The clock is counting down, as my husband and I get ready to welcome our new baby girl into the world any day now!
As a result, you’ll be hearing from me somewhat less frequently in the next few months as I go off to on an intensive retreat to learn about becoming a parent (aka: maternity leave).
But not to worry, I won’t be disappearing entirely from your inbox! I’ve got some good stuff lined up for you while I’m away: New blogs and some past favorites that you may have missed.
These last few weeks, as I get closer to the Big Day – when labor begins and it's time to totally dive into this new life – there are two words increasingly on my mind:
We all have moments like this in life. When we’ve accepted a big adventure and are preparing to step across the threshold. Because we were called to do this, because our integrity asks us to, because we love, or because we were inspired.
There’s no turning back now, and we won’t return without undergoing some transformational change.
It’s time to ride the waves.
I know that many of you out there are also poised on the threshold of your own big life adventures: maybe a sabbatical, a new job or business, marriage, retirement, a new personal or creative challenge, or (like me) parenthood!
As you prepare to move boldly forward, here are a few inspiring things that have supported me recently:
1. The Hero’s Journey, a concept by American mythologist Joseph Campbell
Early in my sabbatical year, I shared with a mentor of mine how I was struggling with the uncomfortable and sometimes isolating feelings that accompanied my decision to leave my career and life for a period of open-ended exploration.
She asked if I had ever heard of the Hero’s Journey, and suggested that I might find comfort in seeing that journeys like mine often follow a predictable pattern of stages – just as they do in humanity’s most beloved myths and stories (everything from The Odyssey to Star Wars).
She was right. It did help.
Later she sent me her personal notes on the Hero's Journey, highlighting these sentences for me:
“You need to go on your 'Walkabout' and may not have the support of the community. But the world needs you to go, and the world needs you to come back and embrace your gifts.”
2. Your Body Language Shapes Who You Are, a TED Talk by Amy Cuddy
Sometimes when we start out on a totally radically new path, we feel like imposters in risk of being exposed. Social psychologist Amy Cuddy talks about this feeling in her TED Talk, as well her discovery that you really can “fake it, until you make it.” Her book, Presence, is also great.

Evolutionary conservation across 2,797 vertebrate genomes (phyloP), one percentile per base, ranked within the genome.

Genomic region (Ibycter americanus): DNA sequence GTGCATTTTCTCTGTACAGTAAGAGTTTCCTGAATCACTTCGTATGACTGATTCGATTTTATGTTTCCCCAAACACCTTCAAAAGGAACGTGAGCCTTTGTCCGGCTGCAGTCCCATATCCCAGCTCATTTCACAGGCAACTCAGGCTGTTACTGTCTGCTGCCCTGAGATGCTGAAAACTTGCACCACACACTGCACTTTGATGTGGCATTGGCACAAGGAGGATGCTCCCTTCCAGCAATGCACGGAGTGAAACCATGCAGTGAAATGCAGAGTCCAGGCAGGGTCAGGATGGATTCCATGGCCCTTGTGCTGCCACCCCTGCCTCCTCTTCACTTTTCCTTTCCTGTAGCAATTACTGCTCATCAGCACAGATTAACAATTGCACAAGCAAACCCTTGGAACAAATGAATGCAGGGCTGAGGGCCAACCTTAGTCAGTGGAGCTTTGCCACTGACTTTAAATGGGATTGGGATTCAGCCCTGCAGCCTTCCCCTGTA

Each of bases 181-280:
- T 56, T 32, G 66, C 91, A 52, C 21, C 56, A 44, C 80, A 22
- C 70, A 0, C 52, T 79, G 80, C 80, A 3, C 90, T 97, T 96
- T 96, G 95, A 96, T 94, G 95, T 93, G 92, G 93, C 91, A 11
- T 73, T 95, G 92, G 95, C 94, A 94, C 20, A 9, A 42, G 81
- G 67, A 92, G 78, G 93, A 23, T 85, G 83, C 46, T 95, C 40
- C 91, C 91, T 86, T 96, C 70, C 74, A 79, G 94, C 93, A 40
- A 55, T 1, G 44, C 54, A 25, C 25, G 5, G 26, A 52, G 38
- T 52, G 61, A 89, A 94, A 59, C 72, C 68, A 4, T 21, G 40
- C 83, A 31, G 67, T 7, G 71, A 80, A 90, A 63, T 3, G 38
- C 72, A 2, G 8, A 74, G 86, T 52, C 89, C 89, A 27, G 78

3. 10% Happier: How I Tamed the Voice in My Head, Reduced Stress Without Losing My Edge, and Found Self-Help That Actually Works -- A True Story by Dan Harris
Dan Harris, co-host of ABC’s Nightline news program, tells the story of how having a live, on-air panic attack (likely viewed by more than 5 million people) led him to begin investigating how he could begin to better manage stress and the raging inner critic inside his head. As a workaholic, highly skeptical former war correspondent, Harris didn’t expect to turn to the “woo-woo” self-help world for answers, or that he’d eventually embrace Buddhist teachings and a regular meditation practice.
As is befitting for a professional newscaster, Harris narrates his own audiobook, which I highly recommend. He’s funny, lively and speaks to the benefits of meditation and its underlying Buddhist principles with refreshing, down-to-earth candor.
4. Life on a Möbius Strip, a true story told by Janna Levin on The Moth
Astrophysicist Janna Levin shares the improbable intersection between her work and falling in love, suggesting how the Universe’s beautiful logic can be found in our most personal lives. This is one of my favorite Moth stories, at turns mysterious, wryly funny, and awe-inspiring.
I hope you find something here that you can use in your weeks and journeys to come. As always, if you have something good to share with me, please do send it along!